Monday, May 12, 2014

All About Ftrace

Ftrace is a Kernel function tracer.  It uses the file system debugfs.

To use Ftrace, these options needs to be enabled if it's not.


To mount debugfs

mount -t debugfs nodev /sys/kernel/debug

If /sys/kernel/debug is present re-run the above command again.

ftrace directory will be created under /sys/kernel/debug/tracing

The directory contains all the control knobs in regard to kernel tracing.

Some of the important files can be referred when using ftrace
1) available_filter_funtions:  All the functions ftrace is able to trace.
2) available_tracer: List all the tracer compiled into the kernel.
3) current_tracer: shows the currently selected tracer.
4) trace : It holds the output of what being traced in readable format.
5) trace_options: To control the level of output in trace output
                 To enable block tracing echo block > trace_options
                 To disable block tracing echo noblock > trace_options

6) tracing_enabled : To start or stop tracing activity

To enable ftrace

echo function > /sys/kernel/debug/tracing/current_tracer

To enable/disable tracing

echo 1 > tracing_on  : To enable tracing
echo 0 > tracing_on   : To disable tracing
echo > trace   : To clear trace log file

echo nop > current_tracer

To Trace or Monitor Block IO
echo 1 > events/block/enable  (enable block I/O subsystem)

cat set_event  (To display all the subsystem event enabled)

echo 1 > tracing_on
run your program
echo 0 > tracing_on

cat trace to output the ftrace output.

Example of tracing a specific process

DEBUGFS=`grep debugfs /proc/mounts | awk '{ print $2; }'`
echo nop > $DEBUGFS/tracing/current_tracer
echo > $DEBUGFS/tracing/trace
echo $1
echo $$ > $DEBUGFS/tracing/set_ftrace_pid
echo function > $DEBUGFS/tracing/current_tracer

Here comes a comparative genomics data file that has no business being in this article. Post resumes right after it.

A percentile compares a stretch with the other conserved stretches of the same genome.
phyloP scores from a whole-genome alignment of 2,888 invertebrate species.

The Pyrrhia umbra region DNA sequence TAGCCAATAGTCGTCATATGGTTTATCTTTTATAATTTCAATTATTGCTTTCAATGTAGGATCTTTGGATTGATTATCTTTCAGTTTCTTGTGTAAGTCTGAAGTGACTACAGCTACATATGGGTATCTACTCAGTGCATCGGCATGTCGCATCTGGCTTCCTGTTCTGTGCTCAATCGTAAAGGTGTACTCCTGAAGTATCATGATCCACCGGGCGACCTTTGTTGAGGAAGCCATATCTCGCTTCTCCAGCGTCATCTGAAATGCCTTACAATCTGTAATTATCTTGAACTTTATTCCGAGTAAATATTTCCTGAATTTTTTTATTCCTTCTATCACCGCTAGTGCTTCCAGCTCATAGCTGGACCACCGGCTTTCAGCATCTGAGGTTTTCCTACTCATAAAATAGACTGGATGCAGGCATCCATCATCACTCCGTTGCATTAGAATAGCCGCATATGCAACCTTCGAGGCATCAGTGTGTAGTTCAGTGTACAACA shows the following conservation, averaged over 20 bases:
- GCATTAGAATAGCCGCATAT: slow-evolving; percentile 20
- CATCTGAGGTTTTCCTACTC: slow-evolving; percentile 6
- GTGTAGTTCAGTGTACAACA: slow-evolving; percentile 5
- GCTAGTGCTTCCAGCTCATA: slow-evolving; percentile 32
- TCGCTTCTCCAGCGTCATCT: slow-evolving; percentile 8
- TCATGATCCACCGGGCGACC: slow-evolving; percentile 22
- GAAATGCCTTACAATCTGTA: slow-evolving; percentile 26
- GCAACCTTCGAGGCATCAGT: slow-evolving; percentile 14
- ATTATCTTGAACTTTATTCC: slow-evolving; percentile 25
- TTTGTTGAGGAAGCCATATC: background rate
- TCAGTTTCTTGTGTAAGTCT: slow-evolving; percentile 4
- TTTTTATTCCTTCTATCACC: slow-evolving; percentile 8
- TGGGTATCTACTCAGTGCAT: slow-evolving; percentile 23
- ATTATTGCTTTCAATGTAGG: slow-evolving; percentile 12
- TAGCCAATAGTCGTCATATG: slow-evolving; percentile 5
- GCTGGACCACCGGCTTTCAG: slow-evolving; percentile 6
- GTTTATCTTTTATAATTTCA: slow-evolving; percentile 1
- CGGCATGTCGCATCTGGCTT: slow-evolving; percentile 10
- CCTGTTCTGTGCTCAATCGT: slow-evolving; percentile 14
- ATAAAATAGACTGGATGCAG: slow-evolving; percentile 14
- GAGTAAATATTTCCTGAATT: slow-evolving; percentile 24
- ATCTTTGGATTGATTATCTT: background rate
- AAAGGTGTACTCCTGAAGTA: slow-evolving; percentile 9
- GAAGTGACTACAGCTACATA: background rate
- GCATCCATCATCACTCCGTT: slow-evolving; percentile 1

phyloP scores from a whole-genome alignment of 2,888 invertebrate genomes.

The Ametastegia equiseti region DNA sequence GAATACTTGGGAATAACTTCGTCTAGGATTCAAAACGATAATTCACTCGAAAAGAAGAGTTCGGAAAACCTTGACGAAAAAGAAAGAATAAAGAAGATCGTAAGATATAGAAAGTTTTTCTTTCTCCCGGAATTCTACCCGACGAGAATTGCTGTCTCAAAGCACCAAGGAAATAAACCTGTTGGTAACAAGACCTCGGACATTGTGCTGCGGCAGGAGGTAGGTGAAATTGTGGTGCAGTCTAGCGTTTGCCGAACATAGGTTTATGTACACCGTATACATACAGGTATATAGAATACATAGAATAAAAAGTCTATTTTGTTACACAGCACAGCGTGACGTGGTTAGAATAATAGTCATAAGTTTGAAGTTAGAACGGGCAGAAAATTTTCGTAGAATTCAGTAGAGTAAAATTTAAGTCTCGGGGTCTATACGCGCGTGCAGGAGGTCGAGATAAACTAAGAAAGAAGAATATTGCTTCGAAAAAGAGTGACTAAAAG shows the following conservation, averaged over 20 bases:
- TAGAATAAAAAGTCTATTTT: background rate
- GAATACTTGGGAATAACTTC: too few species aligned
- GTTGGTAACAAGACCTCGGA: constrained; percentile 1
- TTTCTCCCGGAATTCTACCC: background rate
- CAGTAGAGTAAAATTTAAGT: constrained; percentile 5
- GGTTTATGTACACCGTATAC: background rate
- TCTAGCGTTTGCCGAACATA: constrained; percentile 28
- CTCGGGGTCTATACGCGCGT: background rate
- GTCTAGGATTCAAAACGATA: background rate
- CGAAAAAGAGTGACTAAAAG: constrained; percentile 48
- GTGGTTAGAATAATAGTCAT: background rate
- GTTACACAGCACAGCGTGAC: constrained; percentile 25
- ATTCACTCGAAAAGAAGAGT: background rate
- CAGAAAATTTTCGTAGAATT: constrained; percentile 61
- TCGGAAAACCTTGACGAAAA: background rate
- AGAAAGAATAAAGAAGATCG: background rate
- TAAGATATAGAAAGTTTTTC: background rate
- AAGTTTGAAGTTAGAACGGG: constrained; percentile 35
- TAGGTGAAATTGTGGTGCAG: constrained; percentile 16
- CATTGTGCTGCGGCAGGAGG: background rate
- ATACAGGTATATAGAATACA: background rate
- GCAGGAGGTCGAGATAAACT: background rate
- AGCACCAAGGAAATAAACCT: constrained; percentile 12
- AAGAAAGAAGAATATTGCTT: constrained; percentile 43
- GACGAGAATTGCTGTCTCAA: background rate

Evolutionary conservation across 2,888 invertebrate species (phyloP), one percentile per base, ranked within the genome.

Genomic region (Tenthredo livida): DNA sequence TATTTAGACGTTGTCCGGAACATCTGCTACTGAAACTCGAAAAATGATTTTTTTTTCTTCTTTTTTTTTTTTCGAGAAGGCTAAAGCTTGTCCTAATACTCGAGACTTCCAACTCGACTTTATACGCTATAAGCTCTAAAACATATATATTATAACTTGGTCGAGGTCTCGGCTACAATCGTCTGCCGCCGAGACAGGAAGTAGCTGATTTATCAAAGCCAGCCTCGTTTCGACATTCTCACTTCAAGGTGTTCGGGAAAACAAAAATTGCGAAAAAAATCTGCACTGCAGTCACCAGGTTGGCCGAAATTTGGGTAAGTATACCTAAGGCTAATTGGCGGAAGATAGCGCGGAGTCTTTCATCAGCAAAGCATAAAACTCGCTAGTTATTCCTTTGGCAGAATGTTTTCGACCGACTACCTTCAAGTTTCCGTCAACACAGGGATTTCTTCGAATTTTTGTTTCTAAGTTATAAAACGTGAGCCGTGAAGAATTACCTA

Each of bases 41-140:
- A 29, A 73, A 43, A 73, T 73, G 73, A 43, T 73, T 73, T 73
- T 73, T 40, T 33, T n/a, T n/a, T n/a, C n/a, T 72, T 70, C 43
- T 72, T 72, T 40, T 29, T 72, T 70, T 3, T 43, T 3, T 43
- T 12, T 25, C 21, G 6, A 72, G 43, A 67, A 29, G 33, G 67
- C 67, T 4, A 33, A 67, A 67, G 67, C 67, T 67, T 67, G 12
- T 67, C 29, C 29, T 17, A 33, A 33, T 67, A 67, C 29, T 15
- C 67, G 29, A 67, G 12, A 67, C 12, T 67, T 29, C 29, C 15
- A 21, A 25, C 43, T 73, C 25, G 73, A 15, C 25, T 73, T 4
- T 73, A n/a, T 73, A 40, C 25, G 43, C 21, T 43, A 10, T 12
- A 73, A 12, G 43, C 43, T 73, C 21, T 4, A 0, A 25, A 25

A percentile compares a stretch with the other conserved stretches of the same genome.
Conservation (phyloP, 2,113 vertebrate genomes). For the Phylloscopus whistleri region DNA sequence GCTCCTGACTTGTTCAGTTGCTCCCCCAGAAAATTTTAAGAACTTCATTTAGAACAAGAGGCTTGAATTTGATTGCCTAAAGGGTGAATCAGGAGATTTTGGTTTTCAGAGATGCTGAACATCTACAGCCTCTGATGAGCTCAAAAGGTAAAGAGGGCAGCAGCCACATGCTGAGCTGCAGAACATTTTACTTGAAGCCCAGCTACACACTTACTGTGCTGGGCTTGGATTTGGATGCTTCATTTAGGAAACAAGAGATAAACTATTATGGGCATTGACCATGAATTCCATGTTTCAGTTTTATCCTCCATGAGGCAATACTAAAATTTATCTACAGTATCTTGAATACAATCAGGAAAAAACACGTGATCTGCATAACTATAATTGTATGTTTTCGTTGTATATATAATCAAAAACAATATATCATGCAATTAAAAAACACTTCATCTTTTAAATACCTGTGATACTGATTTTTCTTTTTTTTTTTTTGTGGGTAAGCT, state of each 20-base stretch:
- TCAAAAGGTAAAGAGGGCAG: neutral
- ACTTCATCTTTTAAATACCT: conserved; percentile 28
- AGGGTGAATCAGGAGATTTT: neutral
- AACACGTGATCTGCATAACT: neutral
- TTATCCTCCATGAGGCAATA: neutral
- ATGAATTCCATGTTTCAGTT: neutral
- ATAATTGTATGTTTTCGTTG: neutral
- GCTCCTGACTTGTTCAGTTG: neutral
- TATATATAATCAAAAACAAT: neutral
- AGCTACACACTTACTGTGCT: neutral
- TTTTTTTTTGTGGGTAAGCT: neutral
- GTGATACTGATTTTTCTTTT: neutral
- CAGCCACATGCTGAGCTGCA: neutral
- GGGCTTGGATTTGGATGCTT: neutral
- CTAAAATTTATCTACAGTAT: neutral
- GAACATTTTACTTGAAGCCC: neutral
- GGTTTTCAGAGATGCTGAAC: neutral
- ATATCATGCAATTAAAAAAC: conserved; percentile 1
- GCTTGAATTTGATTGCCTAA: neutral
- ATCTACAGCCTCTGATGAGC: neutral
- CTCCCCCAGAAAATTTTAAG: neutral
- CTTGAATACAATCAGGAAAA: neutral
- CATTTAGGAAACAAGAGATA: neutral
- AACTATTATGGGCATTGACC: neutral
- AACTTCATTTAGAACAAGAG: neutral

#echo function_graph > $DEBUGFS/tracing/current_tracer
echo 1 > $DEBUGFS/tracing/tracing_on
exec $*
#echo nop > $DEBUGFS/tracing/current_tracer
echo 0 > $DEBUGFS/tracing/tracing_on

echo sys_* > set_ftrace_filter
echo vfs_* >> set_ftrace_filter ls -al

Thursday, May 8, 2014

All About NVME

NVMe stands for Non-Volatile Memory over PCIe. Designed for SSD and for low latency response.

Architecture of NVME on linux looks like  this

NVMe controller register provides BAR0 and BAR1 for mapping internal control register.

NVMe HCI model has concept of Completion Queue, Submission  Queue and Doorbell register.

There are 2 type of Queues
1) Admin Queues
2) I/O Queues

Host Software creates Admin Queue first (Admin Queue Structure Initialization etc..)

Host uses Admin Commands (Submitted to Admin Queue) to create I/O queue pair (Submission and Completion Queue)

Below is the layout of Control Register of NVMe. Host writes to Admin SQ (0x28h) and CQ Base (0x30h) Address in local memory mapped address.

Important Registers
Admin Queue Attributes (AQA: 0x24h)  ASQ0 Size/ACQ0 Size.

Assign base address to ASQ and ACQ based on ASQ and ACQ size to submit any admin command.

Host create I/O Submission and Completion Queue by putting Admin command in new Admin Queue.

Some of the Admin Commands are
1) Delete IO SQ
2) Create IO SQ
3) Create IO CQ
4) Delete IO CQ
5) Identify,
6) Firmware Activate/Image Download

Multiple I/O Submission Queues are possible
1) Load Distribution across CPU cores
2) One CQ serving multiple SQ.
3) Avoid locking overhead.
4) Queue priority

Once Submission Queue is created host can submit I/O Commands

Support IO Commands are
1) Flush
2) Write
3) Read

Submitting IO Command Host places address of data buffer into submission queue and trigger SQ tail Doorbell register.

NVME Doorbell follows a Producer/Consumer model

Host acts as
1) Producer of commands -> updates SQ Tail Pointer
2) Consumer of completions -> updates CQ Head Pointer

Controller acts as
1) Consumer of Commands ->update SQ Head Pointer
2) Producer of completions -> updates tail of CQ pointer

Lets consider a scenario

Initial State

SQ1 = { empty }
CQ1 = { empty }
SQ1TailDB = {0}
SQ1HeadDB = {0}
CQ1TailDB = {0}
CQ1HeadDB = {0}

Host add 3 commands

SQ1= {CMD0, CMD1, CMD2, ..... };
SQ1TailDB = {3}

Controller Fetches 3 commands
SQ1HeadDB = {3}
SQ1= {empty}  //marked empty

Controller Post completions (Let's say it post 2 completions)
CQ1 = {CMD0, CMD1, empty ......}
CQ1TailDB = {2}

Host is interrupt when CQ1TailDB is updated
Host reads CQ1 and update CQ1HeadDB.

CQ1  = {empty}

 Each command submitted to SQ is 64bytes in size. Command DW0, NSID, Metadata pointer, PRP Entry 1 and PRP Entry 2 have common definitions for all Admin Commands and NVM commands.

Command DW0 format is defined in below figure.